In this context, the Nepal-UK Community Forestry Project has been experimenting with a number of participatory methods for SM&E. These methods are based primarily on the use of pictures to facilitate better understanding and communication within FUGs, especially amongst less advantaged FUG members. By building up the forest users' and the committees' understanding of the process, SM&E becomes one way of empowering disadvantaged forest users and also exploring and establishing a common vision within FUGs. Four methods are described below:

Image the 'FUG Health Check', a participatory monitoring and evaluation (PM&E) tool developed by the project team

Image the 'User-generated Pictorial Decision-making SM&E' that builds on a literacy methodology

Image the 'SM&E Information Management Tool', a process using participatory learning and action (PLA) 8 techniques to situate the SM&E in a planning cycle, and most recently

Image the 'FUG Planning and Self-evaluation System' based on the Health Check with user-generated indicators and pictures.

The FUG Health Check

The FUG Health Check aims to allow Range Post (RP) 9 teams to develop an understanding of the support needs of the FUGs, as well as to enable forest users themselves to better understand the different aspects of their FUG (institutional or group management, forest management, community development, etc.). The Health Check is used at two levels:

Image at the government administrative level, whereby RP teams assess the strengths and weaknesses of the FUGs and how they can be strengthened

Image at the FUG level to encourage discussion and debate amongst forest users about their existing resources and their institution.

The RP team facilitates these discussions. The Health Check has a pictorial version that has been effective in provoking discussions within different user groups, promoting greater participation of the non- or semiliterate users.

The FUG Health Check method – including the indicators and the pictures or codes representing the indicators-is a tool developed by the project and DFO staff. Although in the long run the project team hopes to encourage more FUG input in developing the tool, at present the Health Check is primarily an RP tool. The RP team uses the Health Check as a format to evaluate the FUGs-often with minimal consultation with the users themselves. One key obstacle to securing FUG input is the limited facilitation capacity (that is, time and skill) of the RP team. Four broad categories of indicators are covered by the Health Check:

Image the forest resource management

Image social and institutional development

Image awareness and flow of information

Image skill development and learning processes (see Box 2.1).

Box 2.1: Four themes of the FUG Health Check

Image Forest resource management
The effect of the FUG's management plan on forest condition is assessed using the following indicators: canopy density, regeneration, and tree age. The RP team, together to some extent with the FUG, look at the forest protection system, whether there is active management and whether forest products are made available to the users.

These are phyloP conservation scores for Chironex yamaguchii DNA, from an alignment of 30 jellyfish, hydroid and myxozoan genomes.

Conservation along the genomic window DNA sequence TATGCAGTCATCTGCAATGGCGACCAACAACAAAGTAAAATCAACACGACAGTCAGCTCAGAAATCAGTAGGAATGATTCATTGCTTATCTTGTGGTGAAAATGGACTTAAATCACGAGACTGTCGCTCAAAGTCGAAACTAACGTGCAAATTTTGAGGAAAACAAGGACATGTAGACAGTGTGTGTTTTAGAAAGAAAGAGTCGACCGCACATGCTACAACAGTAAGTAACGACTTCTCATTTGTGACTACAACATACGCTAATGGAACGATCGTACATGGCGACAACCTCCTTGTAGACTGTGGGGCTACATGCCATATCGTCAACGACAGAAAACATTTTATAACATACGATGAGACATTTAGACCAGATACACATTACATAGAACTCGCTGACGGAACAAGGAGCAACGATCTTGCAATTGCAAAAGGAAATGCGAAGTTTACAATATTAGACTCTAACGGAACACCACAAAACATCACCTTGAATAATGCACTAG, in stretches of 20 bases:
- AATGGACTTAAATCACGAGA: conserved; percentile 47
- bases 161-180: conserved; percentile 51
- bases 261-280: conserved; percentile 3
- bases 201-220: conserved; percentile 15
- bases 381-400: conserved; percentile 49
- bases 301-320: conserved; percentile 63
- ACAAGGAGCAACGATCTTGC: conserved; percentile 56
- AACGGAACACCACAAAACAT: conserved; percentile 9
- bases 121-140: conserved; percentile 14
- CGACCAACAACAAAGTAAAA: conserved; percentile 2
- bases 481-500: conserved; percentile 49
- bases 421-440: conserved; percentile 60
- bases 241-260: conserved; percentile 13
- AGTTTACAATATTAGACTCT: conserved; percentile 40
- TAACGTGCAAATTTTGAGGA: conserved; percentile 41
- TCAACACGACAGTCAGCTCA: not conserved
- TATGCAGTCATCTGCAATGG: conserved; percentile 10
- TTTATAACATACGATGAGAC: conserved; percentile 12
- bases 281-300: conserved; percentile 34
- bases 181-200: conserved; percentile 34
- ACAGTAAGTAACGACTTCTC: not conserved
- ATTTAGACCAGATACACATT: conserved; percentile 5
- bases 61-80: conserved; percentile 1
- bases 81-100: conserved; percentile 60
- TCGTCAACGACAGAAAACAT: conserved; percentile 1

Image Social and institutional development
The group's strengths and weaknesses in terms of community development activities, fund mobilization, participation in decision making, gender and equity issues, conflict management, networking and independence are all assessed.

Image Awareness and flow of information
There remains much room for improving the flow of information and communication within FUGs, and the Health Check aims to identify how communication fora can be improved. The indicators considered include the FUG's awareness of forest rules and regulations, how the members share knowledge and experience and their understanding of 'what their Forest User Group is' or the 'Community Forestry Process'.

Image Skill development and learning processes
This last category highlights the need for the FUG to be continually developing their skill base. The indicators examined include whether the FUG has developed new forest management skills, income-generating activities, or group management practices.

For each of these categories, different aspects of community forestry are represented and discussed, and then assessed on a three-point scale – namely poor, fair or good – which are depicted in the visual format by sad, content and happy faces (see Figure 2.1).

Several areas need special attention in using the Health Check method. First, the indicators used in the process cover relatively broad issues related to community forestry and therefore may not accurately reflect the FUGs' reality or be sensitive to changes occurring within the FUG.10 Second,

Image

Figure 2.1: The pictorial Health Check

skilful facilitation is essential to prevent the process from becoming mechanical and dominated by the vocal minority within the FUG. Even when the tool is best used, with the whole FUG together (and otherwise with perhaps a few representatives), it is difficult to elicit the perspectives of different interest groups within the FUG and provide space for them to negotiate their needs. Third, because an external team developed the indicators and pictorial formats used in this process, discussions with the FUG need to ensure that forest users themselves decode and interpret visual indicators, so that they develop a common understanding of the conceptual issues the pictures represent. Finally, the FUG needs strong encouragement to adapt the indicators and pictures to suit their own information needs.